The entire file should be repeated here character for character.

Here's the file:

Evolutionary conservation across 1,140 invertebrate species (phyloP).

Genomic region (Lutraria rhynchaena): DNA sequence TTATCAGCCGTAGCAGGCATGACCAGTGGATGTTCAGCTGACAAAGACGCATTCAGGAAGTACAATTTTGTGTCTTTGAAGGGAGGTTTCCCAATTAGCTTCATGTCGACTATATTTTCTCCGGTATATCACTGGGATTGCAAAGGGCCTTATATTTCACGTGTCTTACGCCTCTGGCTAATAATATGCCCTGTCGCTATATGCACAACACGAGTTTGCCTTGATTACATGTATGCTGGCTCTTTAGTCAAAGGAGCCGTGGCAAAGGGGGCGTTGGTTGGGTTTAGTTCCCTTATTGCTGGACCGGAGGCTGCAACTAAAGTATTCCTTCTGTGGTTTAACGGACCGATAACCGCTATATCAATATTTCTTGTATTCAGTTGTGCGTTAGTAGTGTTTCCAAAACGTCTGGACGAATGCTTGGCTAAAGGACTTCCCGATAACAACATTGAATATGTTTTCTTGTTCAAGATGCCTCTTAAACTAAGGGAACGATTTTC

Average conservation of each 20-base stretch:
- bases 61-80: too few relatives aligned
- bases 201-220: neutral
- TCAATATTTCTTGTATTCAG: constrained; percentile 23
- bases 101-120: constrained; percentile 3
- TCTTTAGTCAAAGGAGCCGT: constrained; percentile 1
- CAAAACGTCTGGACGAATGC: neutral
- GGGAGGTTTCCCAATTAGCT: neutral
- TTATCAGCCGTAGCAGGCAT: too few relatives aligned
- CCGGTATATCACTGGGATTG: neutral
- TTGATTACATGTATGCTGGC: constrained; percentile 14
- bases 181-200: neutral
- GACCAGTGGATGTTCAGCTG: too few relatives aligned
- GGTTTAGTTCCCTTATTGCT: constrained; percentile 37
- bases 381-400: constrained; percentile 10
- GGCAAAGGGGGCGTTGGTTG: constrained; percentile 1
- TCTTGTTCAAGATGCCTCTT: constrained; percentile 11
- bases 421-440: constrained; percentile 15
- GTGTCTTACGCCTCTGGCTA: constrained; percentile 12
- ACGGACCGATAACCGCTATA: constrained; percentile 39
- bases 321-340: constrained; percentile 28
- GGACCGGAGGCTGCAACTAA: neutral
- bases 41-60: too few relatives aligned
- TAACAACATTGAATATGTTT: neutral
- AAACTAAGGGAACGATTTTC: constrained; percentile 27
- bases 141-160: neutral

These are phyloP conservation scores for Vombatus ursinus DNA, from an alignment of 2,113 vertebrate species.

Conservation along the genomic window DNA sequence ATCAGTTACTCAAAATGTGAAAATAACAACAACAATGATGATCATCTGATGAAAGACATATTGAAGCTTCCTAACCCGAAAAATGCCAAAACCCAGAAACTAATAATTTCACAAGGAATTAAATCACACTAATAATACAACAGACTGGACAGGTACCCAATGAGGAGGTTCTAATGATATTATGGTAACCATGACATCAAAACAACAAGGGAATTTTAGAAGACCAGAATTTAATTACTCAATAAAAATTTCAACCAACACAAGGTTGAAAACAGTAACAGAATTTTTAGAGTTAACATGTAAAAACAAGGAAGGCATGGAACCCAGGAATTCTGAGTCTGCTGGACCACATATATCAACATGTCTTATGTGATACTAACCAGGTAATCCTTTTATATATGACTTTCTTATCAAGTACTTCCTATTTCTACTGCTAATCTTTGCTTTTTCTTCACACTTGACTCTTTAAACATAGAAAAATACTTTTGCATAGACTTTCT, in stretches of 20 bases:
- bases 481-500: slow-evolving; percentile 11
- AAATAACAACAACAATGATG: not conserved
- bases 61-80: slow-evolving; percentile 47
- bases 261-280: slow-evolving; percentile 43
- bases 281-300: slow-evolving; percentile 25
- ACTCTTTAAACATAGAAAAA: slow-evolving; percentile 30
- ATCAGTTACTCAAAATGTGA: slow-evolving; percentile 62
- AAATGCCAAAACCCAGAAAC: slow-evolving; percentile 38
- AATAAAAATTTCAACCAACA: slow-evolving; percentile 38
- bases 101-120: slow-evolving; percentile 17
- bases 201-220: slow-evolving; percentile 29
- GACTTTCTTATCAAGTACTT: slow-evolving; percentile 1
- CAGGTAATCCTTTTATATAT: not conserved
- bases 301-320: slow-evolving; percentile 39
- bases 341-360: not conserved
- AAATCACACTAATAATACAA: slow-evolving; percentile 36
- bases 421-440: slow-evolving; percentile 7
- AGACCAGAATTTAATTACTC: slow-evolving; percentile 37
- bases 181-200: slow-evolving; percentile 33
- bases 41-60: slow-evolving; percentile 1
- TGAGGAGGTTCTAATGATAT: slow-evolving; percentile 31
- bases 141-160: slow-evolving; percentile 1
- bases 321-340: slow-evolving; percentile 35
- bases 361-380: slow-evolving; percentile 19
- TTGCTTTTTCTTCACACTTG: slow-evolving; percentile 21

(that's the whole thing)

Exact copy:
Evolutionary conservation across 1,140 invertebrate species (phyloP).

Genomic region (Lutraria rhynchaena): DNA sequence TTATCAGCCGTAGCAGGCATGACCAGTGGATGTTCAGCTGACAAAGACGCATTCAGGAAGTACAATTTTGTGTCTTTGAAGGGAGGTTTCCCAATTAGCTTCATGTCGACTATATTTTCTCCGGTATATCACTGGGATTGCAAAGGGCCTTATATTTCACGTGTCTTACGCCTCTGGCTAATAATATGCCCTGTCGCTATATGCACAACACGAGTTTGCCTTGATTACATGTATGCTGGCTCTTTAGTCAAAGGAGCCGTGGCAAAGGGGGCGTTGGTTGGGTTTAGTTCCCTTATTGCTGGACCGGAGGCTGCAACTAAAGTATTCCTTCTGTGGTTTAACGGACCGATAACCGCTATATCAATATTTCTTGTATTCAGTTGTGCGTTAGTAGTGTTTCCAAAACGTCTGGACGAATGCTTGGCTAAAGGACTTCCCGATAACAACATTGAATATGTTTTCTTGTTCAAGATGCCTCTTAAACTAAGGGAACGATTTTC

Average conservation of each 20-base stretch:
- bases 61-80: too few relatives aligned
- bases 201-220: neutral
- TCAATATTTCTTGTATTCAG: constrained; percentile 23
- bases 101-120: constrained; percentile 3
- TCTTTAGTCAAAGGAGCCGT: constrained; percentile 1
- CAAAACGTCTGGACGAATGC: neutral
- GGGAGGTTTCCCAATTAGCT: neutral
- TTATCAGCCGTAGCAGGCAT: too few relatives aligned
- CCGGTATATCACTGGGATTG: neutral
- TTGATTACATGTATGCTGGC: constrained; percentile 14
- bases 181-200: neutral
- GACCAGTGGATGTTCAGCTG: too few relatives aligned
- GGTTTAGTTCCCTTATTGCT: constrained; percentile 37
- bases 381-400: constrained; percentile 10
- GGCAAAGGGGGCGTTGGTTG: constrained; percentile 1
- TCTTGTTCAAGATGCCTCTT: constrained; percentile 11
- bases 421-440: constrained; percentile 15
- GTGTCTTACGCCTCTGGCTA: constrained; percentile 12
- ACGGACCGATAACCGCTATA: constrained; percentile 39
- bases 321-340: constrained; percentile 28
- GGACCGGAGGCTGCAACTAA: neutral
- bases 41-60: too few relatives aligned
- TAACAACATTGAATATGTTT: neutral
- AAACTAAGGGAACGATTTTC: constrained; percentile 27
- bases 141-160: neutral

These are phyloP conservation scores for Vombatus ursinus DNA, from an alignment of 2,113 vertebrate species.

Conservation along the genomic window DNA sequence ATCAGTTACTCAAAATGTGAAAATAACAACAACAATGATGATCATCTGATGAAAGACATATTGAAGCTTCCTAACCCGAAAAATGCCAAAACCCAGAAACTAATAATTTCACAAGGAATTAAATCACACTAATAATACAACAGACTGGACAGGTACCCAATGAGGAGGTTCTAATGATATTATGGTAACCATGACATCAAAACAACAAGGGAATTTTAGAAGACCAGAATTTAATTACTCAATAAAAATTTCAACCAACACAAGGTTGAAAACAGTAACAGAATTTTTAGAGTTAACATGTAAAAACAAGGAAGGCATGGAACCCAGGAATTCTGAGTCTGCTGGACCACATATATCAACATGTCTTATGTGATACTAACCAGGTAATCCTTTTATATATGACTTTCTTATCAAGTACTTCCTATTTCTACTGCTAATCTTTGCTTTTTCTTCACACTTGACTCTTTAAACATAGAAAAATACTTTTGCATAGACTTTCT, in stretches of 20 bases:
- bases 481-500: slow-evolving; percentile 11
- AAATAACAACAACAATGATG: not conserved
- bases 61-80: slow-evolving; percentile 47
- bases 261-280: slow-evolving; percentile 43
- bases 281-300: slow-evolving; percentile 25
- ACTCTTTAAACATAGAAAAA: slow-evolving; percentile 30
- ATCAGTTACTCAAAATGTGA: slow-evolving; percentile 62
- AAATGCCAAAACCCAGAAAC: slow-evolving; percentile 38
- AATAAAAATTTCAACCAACA: slow-evolving; percentile 38
- bases 101-120: slow-evolving; percentile 17
- bases 201-220: slow-evolving; percentile 29
- GACTTTCTTATCAAGTACTT: slow-evolving; percentile 1
- CAGGTAATCCTTTTATATAT: not conserved
- bases 301-320: slow-evolving; percentile 39
- bases 341-360: not conserved
- AAATCACACTAATAATACAA: slow-evolving; percentile 36
- bases 421-440: slow-evolving; percentile 7
- AGACCAGAATTTAATTACTC: slow-evolving; percentile 37
- bases 181-200: slow-evolving; percentile 33
- bases 41-60: slow-evolving; percentile 1
- TGAGGAGGTTCTAATGATAT: slow-evolving; percentile 31
- bases 141-160: slow-evolving; percentile 1
- bases 321-340: slow-evolving; percentile 35
- bases 361-380: slow-evolving; percentile 19
- TTGCTTTTTCTTCACACTTG: slow-evolving; percentile 21